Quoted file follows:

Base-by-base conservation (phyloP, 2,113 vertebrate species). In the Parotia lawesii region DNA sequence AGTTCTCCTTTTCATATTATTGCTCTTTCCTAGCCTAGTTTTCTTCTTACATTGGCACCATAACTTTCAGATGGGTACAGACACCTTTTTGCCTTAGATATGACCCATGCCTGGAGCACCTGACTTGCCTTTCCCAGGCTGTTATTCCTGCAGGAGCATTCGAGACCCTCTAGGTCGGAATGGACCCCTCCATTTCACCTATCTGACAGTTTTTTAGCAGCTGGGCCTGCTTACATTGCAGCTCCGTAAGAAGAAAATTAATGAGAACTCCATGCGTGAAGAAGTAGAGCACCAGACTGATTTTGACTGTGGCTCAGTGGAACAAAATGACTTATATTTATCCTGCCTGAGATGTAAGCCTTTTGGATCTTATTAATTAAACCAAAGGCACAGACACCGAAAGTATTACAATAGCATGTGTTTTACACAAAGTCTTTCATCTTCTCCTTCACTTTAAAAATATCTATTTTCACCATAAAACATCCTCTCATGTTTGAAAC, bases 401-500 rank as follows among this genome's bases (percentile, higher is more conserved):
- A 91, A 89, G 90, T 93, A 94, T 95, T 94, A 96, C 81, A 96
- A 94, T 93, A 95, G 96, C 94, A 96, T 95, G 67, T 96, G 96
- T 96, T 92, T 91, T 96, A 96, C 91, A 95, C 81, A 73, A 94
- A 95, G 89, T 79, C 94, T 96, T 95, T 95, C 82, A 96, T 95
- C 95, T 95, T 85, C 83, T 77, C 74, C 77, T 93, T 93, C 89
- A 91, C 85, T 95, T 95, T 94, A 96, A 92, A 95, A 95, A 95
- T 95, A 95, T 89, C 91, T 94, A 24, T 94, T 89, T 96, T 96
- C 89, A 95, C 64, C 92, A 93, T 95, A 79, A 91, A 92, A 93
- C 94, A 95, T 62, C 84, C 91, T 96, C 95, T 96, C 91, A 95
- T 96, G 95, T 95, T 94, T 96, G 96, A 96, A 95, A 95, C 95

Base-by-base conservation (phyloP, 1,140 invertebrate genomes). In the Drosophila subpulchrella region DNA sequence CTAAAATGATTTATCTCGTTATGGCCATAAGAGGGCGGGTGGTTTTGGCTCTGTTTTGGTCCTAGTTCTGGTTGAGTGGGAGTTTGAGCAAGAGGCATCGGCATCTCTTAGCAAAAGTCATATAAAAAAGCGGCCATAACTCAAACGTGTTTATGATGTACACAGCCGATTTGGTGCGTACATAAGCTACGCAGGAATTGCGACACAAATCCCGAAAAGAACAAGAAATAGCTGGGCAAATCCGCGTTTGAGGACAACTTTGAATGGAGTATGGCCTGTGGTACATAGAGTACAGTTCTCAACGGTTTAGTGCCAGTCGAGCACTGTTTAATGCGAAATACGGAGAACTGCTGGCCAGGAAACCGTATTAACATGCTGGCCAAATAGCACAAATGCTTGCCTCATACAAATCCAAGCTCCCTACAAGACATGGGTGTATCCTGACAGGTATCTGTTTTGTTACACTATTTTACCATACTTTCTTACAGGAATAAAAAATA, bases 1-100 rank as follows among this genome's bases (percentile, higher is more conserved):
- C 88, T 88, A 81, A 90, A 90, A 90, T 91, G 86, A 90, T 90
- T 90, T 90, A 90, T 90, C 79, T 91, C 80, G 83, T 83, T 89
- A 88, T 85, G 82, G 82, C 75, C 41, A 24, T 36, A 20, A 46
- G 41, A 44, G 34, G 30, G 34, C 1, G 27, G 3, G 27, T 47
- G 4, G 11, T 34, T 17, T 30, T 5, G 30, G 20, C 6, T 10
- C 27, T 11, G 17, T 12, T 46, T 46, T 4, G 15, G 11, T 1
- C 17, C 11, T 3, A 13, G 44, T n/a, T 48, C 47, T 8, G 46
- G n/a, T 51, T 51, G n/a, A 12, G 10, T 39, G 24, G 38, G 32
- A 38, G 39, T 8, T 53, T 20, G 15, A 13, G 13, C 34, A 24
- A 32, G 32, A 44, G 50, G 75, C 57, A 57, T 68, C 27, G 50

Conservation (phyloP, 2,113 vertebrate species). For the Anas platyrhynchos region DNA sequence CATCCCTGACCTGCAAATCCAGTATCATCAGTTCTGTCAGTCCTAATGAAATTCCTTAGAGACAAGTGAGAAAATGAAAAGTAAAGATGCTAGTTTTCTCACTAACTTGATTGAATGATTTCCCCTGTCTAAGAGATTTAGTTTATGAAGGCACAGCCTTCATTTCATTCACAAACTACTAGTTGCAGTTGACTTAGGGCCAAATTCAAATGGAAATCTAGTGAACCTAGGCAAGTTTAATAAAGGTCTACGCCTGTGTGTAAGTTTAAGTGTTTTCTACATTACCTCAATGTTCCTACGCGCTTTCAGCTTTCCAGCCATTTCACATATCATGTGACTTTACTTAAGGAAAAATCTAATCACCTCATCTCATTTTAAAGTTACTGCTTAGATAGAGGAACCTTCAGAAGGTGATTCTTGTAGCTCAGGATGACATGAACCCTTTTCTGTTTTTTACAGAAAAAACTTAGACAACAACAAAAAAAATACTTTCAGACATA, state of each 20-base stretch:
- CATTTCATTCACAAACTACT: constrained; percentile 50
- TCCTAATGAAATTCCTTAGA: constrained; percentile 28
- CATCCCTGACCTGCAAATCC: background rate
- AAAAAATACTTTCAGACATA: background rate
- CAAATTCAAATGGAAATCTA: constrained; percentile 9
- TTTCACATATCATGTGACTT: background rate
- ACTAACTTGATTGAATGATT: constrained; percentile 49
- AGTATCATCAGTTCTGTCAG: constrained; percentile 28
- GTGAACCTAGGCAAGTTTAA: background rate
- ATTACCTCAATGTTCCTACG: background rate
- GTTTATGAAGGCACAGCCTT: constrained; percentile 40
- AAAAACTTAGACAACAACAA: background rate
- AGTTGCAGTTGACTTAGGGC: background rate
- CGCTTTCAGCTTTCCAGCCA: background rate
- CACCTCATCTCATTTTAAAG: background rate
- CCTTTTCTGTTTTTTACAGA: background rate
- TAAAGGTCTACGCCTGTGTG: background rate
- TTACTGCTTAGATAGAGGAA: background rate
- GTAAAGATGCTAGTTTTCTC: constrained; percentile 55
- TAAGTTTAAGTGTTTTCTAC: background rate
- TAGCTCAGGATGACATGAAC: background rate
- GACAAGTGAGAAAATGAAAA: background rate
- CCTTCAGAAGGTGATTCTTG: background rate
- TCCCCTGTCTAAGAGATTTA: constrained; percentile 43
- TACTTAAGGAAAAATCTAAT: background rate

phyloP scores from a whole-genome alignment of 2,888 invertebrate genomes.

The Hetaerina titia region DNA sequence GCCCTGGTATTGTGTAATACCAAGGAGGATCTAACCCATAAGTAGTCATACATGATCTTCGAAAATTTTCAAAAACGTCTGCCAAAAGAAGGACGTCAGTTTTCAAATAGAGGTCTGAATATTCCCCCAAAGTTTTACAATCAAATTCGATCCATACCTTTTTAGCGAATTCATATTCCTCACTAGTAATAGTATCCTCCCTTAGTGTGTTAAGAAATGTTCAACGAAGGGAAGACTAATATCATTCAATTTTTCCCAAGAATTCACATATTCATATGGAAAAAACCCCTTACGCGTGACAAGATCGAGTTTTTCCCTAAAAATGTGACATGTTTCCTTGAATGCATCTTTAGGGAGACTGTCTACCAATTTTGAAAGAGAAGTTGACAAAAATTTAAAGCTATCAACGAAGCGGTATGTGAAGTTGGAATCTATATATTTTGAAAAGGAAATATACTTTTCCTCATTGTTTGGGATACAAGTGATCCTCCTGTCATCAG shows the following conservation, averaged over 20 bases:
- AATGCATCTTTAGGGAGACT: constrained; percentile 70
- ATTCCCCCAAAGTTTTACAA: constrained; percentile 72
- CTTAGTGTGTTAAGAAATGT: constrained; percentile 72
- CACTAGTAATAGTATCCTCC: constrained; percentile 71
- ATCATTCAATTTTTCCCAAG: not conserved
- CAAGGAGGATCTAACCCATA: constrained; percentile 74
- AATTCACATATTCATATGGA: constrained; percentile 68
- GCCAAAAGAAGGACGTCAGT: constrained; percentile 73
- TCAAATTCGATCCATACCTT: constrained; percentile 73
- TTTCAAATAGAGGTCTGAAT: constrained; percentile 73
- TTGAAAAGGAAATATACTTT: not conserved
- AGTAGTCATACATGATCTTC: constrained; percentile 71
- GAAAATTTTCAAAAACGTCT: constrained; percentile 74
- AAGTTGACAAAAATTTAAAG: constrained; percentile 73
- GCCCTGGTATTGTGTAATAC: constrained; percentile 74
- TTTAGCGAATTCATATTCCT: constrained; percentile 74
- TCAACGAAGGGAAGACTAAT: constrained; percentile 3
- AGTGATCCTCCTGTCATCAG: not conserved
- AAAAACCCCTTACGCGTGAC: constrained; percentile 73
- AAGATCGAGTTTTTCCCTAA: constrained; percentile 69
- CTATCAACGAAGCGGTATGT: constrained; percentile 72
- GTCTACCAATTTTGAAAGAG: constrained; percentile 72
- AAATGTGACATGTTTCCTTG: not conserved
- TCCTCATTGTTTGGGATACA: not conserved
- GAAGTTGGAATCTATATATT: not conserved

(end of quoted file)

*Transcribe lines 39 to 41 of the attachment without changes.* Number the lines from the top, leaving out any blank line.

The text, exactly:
- CCTTTTCTGTTTTTTACAGA: background rate
- TAAAGGTCTACGCCTGTGTG: background rate
- TTACTGCTTAGATAGAGGAA: background rate